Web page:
Marine Aquaria

Quality Marine Water

Posted on by c4devadmin in Marine Aquaria, Marine Fish & Aquaria Leave a comment

Quality Marine Water

Good quality water conditions are essential for a thriving marine aquarium, whether its fish only or a mixed reef system.

Efficient filtration is a must, and the filtration media is an important factor. Seachem produce many different types of filtration media, which may be of benefit to your aquarium.


Matrix is a highly porous media designed to provide exceptionally efficient bio filtration for single site removal of ammonia, nitrite and nitrate from freshwater or marine aquaria. Each litre of Matrix provides over 160000cm2 of surface, equivalent to over 40 litres of typical “plastic ball media”.


de*nitrate removes nitrates, nitrites, ammonia and organics from both freshwater and marine water. The high porosity of  de*nitrate supports the proliferation of both aerobic and anaerobic bacteria that further remove these toxic aquarium byproducts. Even when exhausted as an organic adsorbent, de*nitrate continues to be an excellent support for the biological filter and does not have to be removed.


Seagel is a blend of MatrixCarbon and Phosguard. MatrixCarbon is an ultracapacity carbon for the removal of organic and colour impurities. Phosguard is a powerful remover of phosphate, silicate, toxic metals and acids.Both components are bead shaped for optimum water flow characteristics and penetration. The components enhance each other and are ideal for reef and marine use.

Take a look at our Seachem range in store, for products to help you get the best from your aquarium – prices from £6.99.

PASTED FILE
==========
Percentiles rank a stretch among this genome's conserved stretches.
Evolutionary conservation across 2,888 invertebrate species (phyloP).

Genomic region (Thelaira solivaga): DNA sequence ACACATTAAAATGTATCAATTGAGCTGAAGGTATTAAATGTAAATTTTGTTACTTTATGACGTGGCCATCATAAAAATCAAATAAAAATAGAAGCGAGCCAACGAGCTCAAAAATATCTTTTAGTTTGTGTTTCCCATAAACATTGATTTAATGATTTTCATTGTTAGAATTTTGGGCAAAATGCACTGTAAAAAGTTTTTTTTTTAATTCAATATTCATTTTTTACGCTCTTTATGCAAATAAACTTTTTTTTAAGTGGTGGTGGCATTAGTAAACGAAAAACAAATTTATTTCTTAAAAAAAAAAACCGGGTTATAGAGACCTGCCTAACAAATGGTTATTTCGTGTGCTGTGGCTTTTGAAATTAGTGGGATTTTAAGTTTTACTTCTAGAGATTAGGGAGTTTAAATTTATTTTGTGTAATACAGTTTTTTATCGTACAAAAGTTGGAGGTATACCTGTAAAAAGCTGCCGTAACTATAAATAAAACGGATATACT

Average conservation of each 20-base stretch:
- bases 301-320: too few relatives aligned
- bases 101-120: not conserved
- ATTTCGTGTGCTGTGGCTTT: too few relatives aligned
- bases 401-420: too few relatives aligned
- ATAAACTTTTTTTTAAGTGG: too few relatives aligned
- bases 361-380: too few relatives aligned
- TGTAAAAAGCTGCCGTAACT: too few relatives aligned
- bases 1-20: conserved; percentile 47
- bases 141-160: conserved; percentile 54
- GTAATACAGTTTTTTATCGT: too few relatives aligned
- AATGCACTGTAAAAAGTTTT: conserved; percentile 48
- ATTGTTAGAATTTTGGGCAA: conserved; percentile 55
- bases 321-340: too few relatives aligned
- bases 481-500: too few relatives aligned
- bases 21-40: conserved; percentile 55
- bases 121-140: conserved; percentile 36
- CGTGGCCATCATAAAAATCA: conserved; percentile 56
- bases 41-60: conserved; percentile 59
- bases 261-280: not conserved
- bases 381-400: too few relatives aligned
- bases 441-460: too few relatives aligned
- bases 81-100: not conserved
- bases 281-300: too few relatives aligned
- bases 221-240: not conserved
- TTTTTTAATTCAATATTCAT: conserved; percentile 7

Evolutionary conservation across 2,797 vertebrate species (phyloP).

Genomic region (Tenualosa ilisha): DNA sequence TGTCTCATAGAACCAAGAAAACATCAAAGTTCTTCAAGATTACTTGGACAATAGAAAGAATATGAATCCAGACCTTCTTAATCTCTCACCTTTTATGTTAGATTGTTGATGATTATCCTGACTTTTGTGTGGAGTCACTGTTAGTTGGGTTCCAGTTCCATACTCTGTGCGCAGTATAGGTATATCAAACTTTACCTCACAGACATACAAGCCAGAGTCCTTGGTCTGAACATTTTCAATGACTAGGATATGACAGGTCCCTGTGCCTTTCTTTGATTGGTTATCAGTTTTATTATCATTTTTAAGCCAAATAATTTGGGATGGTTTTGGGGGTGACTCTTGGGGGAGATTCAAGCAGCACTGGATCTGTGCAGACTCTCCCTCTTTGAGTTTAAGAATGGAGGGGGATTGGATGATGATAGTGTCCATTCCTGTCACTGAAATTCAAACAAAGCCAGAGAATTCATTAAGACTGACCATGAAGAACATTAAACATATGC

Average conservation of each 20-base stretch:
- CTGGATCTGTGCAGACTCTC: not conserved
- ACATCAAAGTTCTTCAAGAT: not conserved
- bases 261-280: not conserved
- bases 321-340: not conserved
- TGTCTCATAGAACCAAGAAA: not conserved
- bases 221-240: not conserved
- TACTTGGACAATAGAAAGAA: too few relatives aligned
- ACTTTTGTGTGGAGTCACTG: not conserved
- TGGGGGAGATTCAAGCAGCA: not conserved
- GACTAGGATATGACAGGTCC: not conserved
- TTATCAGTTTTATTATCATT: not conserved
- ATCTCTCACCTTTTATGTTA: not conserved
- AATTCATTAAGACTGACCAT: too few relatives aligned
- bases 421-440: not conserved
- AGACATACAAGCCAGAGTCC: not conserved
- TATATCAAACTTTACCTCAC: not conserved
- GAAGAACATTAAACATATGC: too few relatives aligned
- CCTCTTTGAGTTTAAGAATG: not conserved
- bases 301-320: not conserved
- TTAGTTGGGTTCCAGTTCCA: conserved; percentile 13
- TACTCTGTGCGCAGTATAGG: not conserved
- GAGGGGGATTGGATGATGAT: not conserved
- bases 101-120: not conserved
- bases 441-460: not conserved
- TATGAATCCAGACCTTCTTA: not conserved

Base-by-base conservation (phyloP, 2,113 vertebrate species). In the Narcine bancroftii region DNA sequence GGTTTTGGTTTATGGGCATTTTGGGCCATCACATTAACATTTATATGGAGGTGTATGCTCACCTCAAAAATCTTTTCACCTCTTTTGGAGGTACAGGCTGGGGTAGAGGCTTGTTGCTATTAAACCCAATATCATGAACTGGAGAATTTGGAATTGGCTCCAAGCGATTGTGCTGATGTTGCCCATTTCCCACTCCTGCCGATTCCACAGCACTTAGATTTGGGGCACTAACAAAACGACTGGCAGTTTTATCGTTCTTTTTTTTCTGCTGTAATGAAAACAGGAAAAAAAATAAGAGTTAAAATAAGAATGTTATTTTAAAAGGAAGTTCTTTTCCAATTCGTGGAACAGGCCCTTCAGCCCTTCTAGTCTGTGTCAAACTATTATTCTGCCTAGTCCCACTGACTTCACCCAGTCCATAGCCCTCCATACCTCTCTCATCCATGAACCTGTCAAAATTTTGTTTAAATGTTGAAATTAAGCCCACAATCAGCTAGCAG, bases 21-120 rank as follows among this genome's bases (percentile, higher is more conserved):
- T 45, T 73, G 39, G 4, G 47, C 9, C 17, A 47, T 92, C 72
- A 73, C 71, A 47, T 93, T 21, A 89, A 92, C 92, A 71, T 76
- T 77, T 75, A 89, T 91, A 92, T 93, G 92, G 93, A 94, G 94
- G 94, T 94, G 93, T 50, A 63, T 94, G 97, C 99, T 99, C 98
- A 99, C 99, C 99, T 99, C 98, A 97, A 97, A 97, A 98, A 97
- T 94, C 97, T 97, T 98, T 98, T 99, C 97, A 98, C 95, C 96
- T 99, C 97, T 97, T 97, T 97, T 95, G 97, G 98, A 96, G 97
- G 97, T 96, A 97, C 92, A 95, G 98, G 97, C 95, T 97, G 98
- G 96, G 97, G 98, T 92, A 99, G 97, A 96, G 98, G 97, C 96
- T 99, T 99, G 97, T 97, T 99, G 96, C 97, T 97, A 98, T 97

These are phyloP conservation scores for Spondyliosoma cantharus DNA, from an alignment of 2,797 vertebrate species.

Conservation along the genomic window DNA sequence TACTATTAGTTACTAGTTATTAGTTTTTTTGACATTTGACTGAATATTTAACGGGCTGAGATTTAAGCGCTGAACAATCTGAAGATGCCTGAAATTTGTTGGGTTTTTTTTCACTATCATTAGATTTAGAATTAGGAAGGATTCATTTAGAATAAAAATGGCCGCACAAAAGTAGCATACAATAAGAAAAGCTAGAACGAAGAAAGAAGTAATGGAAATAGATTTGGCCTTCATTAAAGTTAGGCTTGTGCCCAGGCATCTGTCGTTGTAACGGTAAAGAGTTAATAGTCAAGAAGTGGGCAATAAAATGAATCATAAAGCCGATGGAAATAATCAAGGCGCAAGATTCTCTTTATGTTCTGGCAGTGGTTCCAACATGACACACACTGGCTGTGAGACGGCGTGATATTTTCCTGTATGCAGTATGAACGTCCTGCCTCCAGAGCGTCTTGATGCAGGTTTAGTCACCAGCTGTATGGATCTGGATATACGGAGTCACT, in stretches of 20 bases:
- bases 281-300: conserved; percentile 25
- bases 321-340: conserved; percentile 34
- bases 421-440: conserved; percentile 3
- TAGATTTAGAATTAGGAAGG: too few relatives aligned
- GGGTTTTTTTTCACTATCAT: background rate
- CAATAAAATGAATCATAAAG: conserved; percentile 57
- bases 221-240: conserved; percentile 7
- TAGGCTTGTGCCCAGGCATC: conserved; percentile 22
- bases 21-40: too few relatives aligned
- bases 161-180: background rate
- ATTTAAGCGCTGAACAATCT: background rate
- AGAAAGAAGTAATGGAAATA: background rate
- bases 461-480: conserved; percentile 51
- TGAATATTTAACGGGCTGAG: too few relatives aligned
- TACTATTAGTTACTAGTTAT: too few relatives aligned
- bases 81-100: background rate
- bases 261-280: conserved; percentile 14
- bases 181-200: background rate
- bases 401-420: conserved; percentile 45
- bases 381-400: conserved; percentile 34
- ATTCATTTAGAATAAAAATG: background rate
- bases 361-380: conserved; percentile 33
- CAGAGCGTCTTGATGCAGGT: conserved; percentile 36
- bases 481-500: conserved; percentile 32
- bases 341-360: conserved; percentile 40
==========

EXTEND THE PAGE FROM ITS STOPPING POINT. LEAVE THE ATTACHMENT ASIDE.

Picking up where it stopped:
Algae Growth in Marine Aquaria

Posted on by c4devadmin in Marine Aquaria, Marine Fish & Aquaria Leave a comment

Algae Growth in Marine Aquaria

This month’s topic is one that a lot of customers are asking us about – and that is algae growth in the aquarium.

The answer to this is not always simple – but there are a few simple checks that you can make to help find out the cause.


Nitrate should be as low as possible – but in our humble opinion not zero – some creatures, like anemones, clams and micro algae need nitrate to feed on and ultimately stay alive.


Phosphate should be as low as possible – and if you can achieve it, zero.


Check the calcium level – it should stay at 420 ppm and remain stable, if it fluctuates this can cause problems.


Ph must also remain stable at 8.2.

Weekly tests are a must – but let’s be honest, do we all do this? Most of the time the readings are correct – but the time we don’t test is when problems occur.

A quick tip – if your test kits are over six months old the reagents will have oxidized and will not give correct readings.


Maintenance is the key – when we keep tropical aquaria we use a gravel cleaner and keep the substrate spotless. Most marine keepers don’t use this but it is a great tool for getting muck out of the sand and always pay attention to those dead spots.

If you have never used one before, you’ll be surprised at how much fine brown dust comes out of the sand – particularly next to the live rock, this mulm is a major cause of phosphate.

So clean the tank, do a 10% water change weekly, clean your filter (in water taken from the tank to preserve the bacteria) and keep your protein skimmer clean to maximise its efficiency.

If you need to, add nitrate removers like Seachem’s de-nitrate and change it regularly. For high phosphate use Phosguard or Rowaphos – these are best used in reactors but work well in filters.

Turbo snails will keep algae down – and for tanks that have a lot of algae, particularly hairy growths, a sea hare is a super addition to the aquarium – not the prettiest thing in the world (see picture) but it will demolish algae!


Lighting also plays a part, fluorescent tubes last twelve months after this time they have lost 90% of their output!

Although they still look bright to us, they aren’t to the creatures in your aquarium. Old light tubes give the wrong spectrum of light and will lead to excessive algae growth.

Leave your lights on for eight to ten hours daily.

With a little extra care we all can have a happy aquarium!